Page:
Why Converts Choose Catholicism

Dave Shiflett, described by Chuck Colson as “one of the most astute culture watchers and writers I know,” has written Exodus to answer the question he poses in the subTITLE: Why Americans are Fleeing Liberal Churches for Conservative Christianity (Sentinel, New York, 2005).

An accomplished journalist and a member of the White House Writer's Group, Shiflett writes in a breezy and personal style from a perspective that fairly represents the new religious styles but clearly favors religions that don't consider “dogmatic” a dirty word.

Why is his book important? Over the long term, a people's health can be measured by whom they worship, how they worship, and what difference it makes in their day-to-day lives.

Today, Christianity is spreading like wildfire in Africa and Asia, while its influence is rapidly diminishing in Europe. We will have to see whether Pope Benedict and his youthful troops in the new ecclesial communities can pull off a miracle, but the intermediate prognosis is grim.

That brings us back to Shiflett's America.

A recent survey shows that the United States, unlike Europe, continues to hold steady as a nominally Christian country, with over 80% of Americans identifying themselves as Christians. Given the drastic decline in public and private morals since 1960, the obvious question is: How can this be? Imagine a 1950s American mother waking up in 2005 and turning on the television or the radio, or picking up a popular magazine. She would probably suffer a fainting spell, if not cardiac arrest, from the assault of deeply immoral attitudes toward marriage, family and sexuality.

The reason this can happen in a nominally Christian country is that the definition of “Christianity” in America has changed, and this is the story that Shiflett's book tells.

The great culture clashes that divide our country presently are at their root theological: They pit those who acknowledge religious authority (either Biblical or exercised by a divinely guided inspired Church) against those who ground their principles on the unencumbered moral right of each person to create his own personal religion, regardless of objective morality and doctrinal belief.

Shiflett, who classifies himself “as an itinerant Presbyterian, with an emphasis on the itinerant,” demonstrates first with statistics, and then through interviews and anecdotes drawn from the northern Virginia and D.C.-area, that “Americans are vacating progressive pews and flocking to churches that offer more traditional versions of Christianity.”

Even The New York Times cannot duck the evidence: “Socially conservative churches that demand high commitment from their members grew faster than other religious denominations in the last decade.”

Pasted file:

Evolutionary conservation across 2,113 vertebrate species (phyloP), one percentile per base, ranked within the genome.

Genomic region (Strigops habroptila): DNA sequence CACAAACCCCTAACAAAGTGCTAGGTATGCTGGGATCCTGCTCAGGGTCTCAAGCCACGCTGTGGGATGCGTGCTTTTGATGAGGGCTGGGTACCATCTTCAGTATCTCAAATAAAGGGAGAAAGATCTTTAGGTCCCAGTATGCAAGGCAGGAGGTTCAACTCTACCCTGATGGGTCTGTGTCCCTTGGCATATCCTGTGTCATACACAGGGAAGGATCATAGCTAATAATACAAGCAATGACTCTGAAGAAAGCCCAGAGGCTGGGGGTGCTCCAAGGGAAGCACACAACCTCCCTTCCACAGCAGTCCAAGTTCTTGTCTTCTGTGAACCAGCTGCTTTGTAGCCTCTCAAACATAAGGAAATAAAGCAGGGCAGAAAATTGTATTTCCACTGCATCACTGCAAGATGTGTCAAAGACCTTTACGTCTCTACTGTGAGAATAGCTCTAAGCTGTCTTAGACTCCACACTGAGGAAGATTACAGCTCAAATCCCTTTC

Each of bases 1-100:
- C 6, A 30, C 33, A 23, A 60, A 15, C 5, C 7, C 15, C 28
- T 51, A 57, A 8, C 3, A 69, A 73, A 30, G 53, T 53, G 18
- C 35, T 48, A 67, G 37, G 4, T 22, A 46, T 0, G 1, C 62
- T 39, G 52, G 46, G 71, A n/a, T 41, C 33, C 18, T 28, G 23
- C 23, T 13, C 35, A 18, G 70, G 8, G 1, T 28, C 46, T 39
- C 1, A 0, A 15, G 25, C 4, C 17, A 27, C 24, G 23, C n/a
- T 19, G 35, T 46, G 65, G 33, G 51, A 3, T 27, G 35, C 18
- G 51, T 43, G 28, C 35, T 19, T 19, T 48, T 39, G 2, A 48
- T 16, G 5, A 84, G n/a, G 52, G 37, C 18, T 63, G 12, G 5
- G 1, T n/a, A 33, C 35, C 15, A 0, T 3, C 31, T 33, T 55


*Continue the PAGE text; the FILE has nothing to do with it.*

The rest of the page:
Shiflett turns first to the Episcopal church, which was once the prototype for a traditional denomination. Many former Episcopalians have fled to more conservative Protestant denominations, or to the more liturgically minded and doctrinally based Catholic and Orthodox Churches.

Shiflett devotes considerable space to the Episcopalian membership drain provoked by the ordination of an openly practicing homosexual, Gene Robinson, as bishop (an event that continues to roil church members worldwide). Some Episcopalians consider this the last straw, but the same noise was heard when the Episcopal church revised the Book of Common Prayer, ordained women, and blessed homosexual unions.

To capture the “loyalist” position that embraces even a changed church, Shiflett presents the thinking of Rev. Hertherington, an Episcopal priest: “He called for broad-mindedness, justice, quality, equality and hospitality. … He made it clear that the contemporary virtues of openness, inclusion, hospitality and tolerance have won over Biblical admonition, especially regarding sexual sin.”

After examining “celebrity heretics” such as Episcopal Bishop John Shelby Spong and describing their “missionary” work in deconstructing traditional Christianity, Shiflett allocates the rest of the book to the destinations of refugees from heresy and ersatz religion.

Chief among these, as we might imagine, is the Catholic Church. As Shiflett puts it: “When heretics make headlines, they are also making Catholics, and very good Catholics at that. Some take a long while to reach Rome, but once there they have joined not only the ancients but also the rapidly expanding Catholic population of the Southern Hemisphere. Before many more decades pass by, those who fear Catholic power may find themselves pining for the days when all they had to worry about was a tunnel connecting the Vatican to the White House.”